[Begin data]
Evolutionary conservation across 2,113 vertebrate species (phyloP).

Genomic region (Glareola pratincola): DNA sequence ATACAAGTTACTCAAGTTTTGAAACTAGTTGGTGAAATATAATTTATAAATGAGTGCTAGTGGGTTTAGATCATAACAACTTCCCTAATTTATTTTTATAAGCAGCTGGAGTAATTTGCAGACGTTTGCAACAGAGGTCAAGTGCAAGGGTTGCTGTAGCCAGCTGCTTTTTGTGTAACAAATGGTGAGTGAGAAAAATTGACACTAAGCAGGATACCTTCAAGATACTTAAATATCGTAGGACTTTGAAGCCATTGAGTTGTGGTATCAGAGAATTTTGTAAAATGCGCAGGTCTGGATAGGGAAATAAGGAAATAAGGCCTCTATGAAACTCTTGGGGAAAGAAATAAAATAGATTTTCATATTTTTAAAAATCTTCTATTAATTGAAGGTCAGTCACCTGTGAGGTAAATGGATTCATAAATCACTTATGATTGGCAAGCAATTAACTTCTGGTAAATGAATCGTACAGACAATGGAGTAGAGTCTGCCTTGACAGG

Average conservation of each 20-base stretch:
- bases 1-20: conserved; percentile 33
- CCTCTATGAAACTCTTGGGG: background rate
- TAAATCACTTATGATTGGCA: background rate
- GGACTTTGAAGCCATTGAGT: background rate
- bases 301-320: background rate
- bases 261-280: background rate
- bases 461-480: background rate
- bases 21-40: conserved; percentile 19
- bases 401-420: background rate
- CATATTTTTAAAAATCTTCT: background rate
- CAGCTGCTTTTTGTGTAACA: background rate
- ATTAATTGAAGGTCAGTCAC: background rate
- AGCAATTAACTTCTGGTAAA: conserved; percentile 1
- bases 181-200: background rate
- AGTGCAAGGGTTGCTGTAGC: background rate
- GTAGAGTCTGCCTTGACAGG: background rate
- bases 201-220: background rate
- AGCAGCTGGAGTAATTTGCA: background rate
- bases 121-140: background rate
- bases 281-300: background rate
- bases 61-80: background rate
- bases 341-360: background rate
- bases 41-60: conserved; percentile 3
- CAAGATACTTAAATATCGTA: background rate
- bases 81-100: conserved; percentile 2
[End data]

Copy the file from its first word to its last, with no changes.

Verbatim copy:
Evolutionary conservation across 2,113 vertebrate species (phyloP).

Genomic region (Glareola pratincola): DNA sequence ATACAAGTTACTCAAGTTTTGAAACTAGTTGGTGAAATATAATTTATAAATGAGTGCTAGTGGGTTTAGATCATAACAACTTCCCTAATTTATTTTTATAAGCAGCTGGAGTAATTTGCAGACGTTTGCAACAGAGGTCAAGTGCAAGGGTTGCTGTAGCCAGCTGCTTTTTGTGTAACAAATGGTGAGTGAGAAAAATTGACACTAAGCAGGATACCTTCAAGATACTTAAATATCGTAGGACTTTGAAGCCATTGAGTTGTGGTATCAGAGAATTTTGTAAAATGCGCAGGTCTGGATAGGGAAATAAGGAAATAAGGCCTCTATGAAACTCTTGGGGAAAGAAATAAAATAGATTTTCATATTTTTAAAAATCTTCTATTAATTGAAGGTCAGTCACCTGTGAGGTAAATGGATTCATAAATCACTTATGATTGGCAAGCAATTAACTTCTGGTAAATGAATCGTACAGACAATGGAGTAGAGTCTGCCTTGACAGG

Average conservation of each 20-base stretch:
- bases 1-20: conserved; percentile 33
- CCTCTATGAAACTCTTGGGG: background rate
- TAAATCACTTATGATTGGCA: background rate
- GGACTTTGAAGCCATTGAGT: background rate
- bases 301-320: background rate
- bases 261-280: background rate
- bases 461-480: background rate
- bases 21-40: conserved; percentile 19
- bases 401-420: background rate
- CATATTTTTAAAAATCTTCT: background rate
- CAGCTGCTTTTTGTGTAACA: background rate
- ATTAATTGAAGGTCAGTCAC: background rate
- AGCAATTAACTTCTGGTAAA: conserved; percentile 1
- bases 181-200: background rate
- AGTGCAAGGGTTGCTGTAGC: background rate
- GTAGAGTCTGCCTTGACAGG: background rate
- bases 201-220: background rate
- AGCAGCTGGAGTAATTTGCA: background rate
- bases 121-140: background rate
- bases 281-300: background rate
- bases 61-80: background rate
- bases 341-360: background rate
- bases 41-60: conserved; percentile 3
- CAAGATACTTAAATATCGTA: background rate
- bases 81-100: conserved; percentile 2